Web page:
Which dog are you most likely to notice: The one that barks incessantly or the one that doesn’t but just did?

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(Property of Jerry King: http://www.jerryking.com Used without permission but for educational purposes.)

If there is one function that I wish Final Draft and Movie Magic and all the other screenwriting software would remove, it’s the ability to insert the parenthetical (beat).

At the very least, when you type it, I would love a pop-up window to appear asking: “Are you sure it’s necessary?”

Because more often than not, it is completely UNnecessary. If anything, it is typically a nuisance.

As I understand it, (beat) is used to indicate a delay between one line of dialogue and the next.

In this example from The Imitation Game, the 2014 film screenwritten by Graham Moore, it is used to break up a phone conversation where we only hear one character speak. In this case, (beat) indicates a pause while Detective Nock listens to the party on the other end of the line.

Imitation Game phone

(Used without permission but for educational purposes.)

Unfortunately, (beat) is also often inserted by the screenwriter for dramatic reasons.

The writer believes that the brief pause makes the prior line stand out before moving onto the next spoken thought. A dramatic moment is revealed in the dialogue, and (beat) gives the line space to be heard.

Or at least, that’s the theory.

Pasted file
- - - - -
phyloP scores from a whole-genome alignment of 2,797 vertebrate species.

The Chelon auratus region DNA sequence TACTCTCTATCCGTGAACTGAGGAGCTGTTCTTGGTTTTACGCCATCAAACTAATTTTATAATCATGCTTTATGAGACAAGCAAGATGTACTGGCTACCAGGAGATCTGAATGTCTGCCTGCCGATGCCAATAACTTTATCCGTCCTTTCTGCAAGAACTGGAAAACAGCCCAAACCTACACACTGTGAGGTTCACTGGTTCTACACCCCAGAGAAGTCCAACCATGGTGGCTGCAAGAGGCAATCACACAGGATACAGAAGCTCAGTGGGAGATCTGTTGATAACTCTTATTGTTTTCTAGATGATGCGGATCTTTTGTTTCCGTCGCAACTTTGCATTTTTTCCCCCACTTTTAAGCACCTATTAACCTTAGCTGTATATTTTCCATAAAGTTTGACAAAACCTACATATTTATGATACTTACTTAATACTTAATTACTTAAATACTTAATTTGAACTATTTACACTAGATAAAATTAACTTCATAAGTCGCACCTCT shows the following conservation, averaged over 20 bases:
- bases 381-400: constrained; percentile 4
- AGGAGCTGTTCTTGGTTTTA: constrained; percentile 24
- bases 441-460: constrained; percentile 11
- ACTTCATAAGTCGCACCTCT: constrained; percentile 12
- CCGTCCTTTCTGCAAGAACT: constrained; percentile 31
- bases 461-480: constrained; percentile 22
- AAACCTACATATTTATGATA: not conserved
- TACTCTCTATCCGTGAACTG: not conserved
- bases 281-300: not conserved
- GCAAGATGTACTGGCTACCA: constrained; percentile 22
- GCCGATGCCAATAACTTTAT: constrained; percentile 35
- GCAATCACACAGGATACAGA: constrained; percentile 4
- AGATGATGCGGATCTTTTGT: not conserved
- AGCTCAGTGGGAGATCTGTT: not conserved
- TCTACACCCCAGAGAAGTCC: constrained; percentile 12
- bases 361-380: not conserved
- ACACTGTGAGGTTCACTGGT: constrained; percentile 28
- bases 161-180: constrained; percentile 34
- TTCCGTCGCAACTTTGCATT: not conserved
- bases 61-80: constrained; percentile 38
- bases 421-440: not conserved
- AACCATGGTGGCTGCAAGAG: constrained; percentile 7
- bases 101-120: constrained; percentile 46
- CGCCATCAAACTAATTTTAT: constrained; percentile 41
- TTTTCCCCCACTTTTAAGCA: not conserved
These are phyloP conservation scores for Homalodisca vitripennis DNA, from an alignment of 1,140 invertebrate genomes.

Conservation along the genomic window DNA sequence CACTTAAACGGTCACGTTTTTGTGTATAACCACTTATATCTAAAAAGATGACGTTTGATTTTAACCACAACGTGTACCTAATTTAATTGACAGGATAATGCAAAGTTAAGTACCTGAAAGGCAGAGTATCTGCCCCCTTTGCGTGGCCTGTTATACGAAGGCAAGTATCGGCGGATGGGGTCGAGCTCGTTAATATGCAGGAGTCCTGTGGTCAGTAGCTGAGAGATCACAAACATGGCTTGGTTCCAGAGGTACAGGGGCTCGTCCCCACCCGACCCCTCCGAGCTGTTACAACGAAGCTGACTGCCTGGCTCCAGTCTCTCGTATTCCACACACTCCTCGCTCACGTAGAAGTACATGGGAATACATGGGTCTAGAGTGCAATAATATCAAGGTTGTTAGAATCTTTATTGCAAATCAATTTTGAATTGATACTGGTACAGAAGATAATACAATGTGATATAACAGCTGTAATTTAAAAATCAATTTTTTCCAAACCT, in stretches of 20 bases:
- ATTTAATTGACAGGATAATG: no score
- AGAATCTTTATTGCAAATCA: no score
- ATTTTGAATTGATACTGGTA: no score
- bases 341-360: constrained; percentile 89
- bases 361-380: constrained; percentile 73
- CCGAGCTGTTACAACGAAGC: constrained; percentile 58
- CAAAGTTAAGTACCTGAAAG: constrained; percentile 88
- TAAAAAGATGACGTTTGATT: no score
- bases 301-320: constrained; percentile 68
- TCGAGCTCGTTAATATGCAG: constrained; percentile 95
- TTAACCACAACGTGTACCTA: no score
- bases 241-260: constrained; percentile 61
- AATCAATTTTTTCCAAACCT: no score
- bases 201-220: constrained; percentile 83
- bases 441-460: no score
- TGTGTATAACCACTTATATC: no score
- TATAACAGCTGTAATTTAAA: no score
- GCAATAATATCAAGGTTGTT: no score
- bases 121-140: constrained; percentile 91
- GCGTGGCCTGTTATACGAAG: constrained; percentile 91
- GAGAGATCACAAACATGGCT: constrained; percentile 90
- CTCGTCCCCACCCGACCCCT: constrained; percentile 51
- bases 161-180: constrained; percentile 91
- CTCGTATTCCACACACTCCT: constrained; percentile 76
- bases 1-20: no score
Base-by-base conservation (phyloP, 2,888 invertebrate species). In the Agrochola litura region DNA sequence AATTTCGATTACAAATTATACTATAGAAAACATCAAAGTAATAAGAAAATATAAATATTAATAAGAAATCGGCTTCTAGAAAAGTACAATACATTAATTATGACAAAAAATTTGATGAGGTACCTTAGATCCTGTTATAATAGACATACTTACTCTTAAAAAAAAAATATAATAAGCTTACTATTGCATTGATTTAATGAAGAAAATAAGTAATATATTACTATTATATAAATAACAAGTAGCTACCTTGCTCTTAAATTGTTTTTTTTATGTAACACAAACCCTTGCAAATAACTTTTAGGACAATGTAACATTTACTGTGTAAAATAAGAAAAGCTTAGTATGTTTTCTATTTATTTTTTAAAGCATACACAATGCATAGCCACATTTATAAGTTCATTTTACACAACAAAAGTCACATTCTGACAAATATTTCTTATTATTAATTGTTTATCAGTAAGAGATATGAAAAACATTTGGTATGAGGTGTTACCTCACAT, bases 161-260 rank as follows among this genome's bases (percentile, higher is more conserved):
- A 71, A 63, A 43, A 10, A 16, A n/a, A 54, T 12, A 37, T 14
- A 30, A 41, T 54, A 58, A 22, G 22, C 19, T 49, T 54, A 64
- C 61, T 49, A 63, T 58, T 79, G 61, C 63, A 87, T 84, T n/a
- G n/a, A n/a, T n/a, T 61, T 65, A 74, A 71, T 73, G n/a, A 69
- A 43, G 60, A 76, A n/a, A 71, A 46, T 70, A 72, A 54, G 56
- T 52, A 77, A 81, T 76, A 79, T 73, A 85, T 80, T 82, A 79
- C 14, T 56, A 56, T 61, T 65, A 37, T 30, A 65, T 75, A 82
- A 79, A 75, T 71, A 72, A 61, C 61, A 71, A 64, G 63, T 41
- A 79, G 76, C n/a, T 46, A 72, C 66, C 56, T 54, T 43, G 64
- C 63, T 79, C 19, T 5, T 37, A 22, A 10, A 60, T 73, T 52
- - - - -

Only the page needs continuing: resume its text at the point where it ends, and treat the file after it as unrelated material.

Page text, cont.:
Too often, unfortunately, writers use (beat) in place of drama. Unable to devise a truly dramatic or powerful line, they instead insert (beat) in a vain attempt to imply drama.

It’s tantamount to someone Tweeting about how powerful, smart or cagey they are to compensate for none of those qualities being obvious in their person or demeanor.

In the writer’s defence—and this happens more with newer writers—the (beat) is exactly how they “hear” the dialogue in their head. The character takes a moment when speaking and so the writer types (beat).

This would be fine if it happened a couple of times in a screenplay, but what I’ve found is that:

Once a writer starts (beat)ing off, it’s hard to get them to stop.

 

The more dramatic the scene they’re trying to write, the more aggressively they (beat) off. And they don’t stop (beat)ing off until the scene or sequence achieves climax.

Although the writer may gain some satisfaction in this, few others do.

The pace of the read and therefore the pace of the story slows for the reader. The Director doesn’t want to be told how to direct, nor the performer how to act.

To a person, each simply ignores the writer’s directive to (beat). The constantly barking dog is effectively silenced.

When everything is dramatic, nothing is dramatic.

And worse, once the (beat) moves on, the reader, Director and performer are left with lines of dialogue that are not dramatic, that have no weight, that dampen the drama.

So, what’s the writer to do?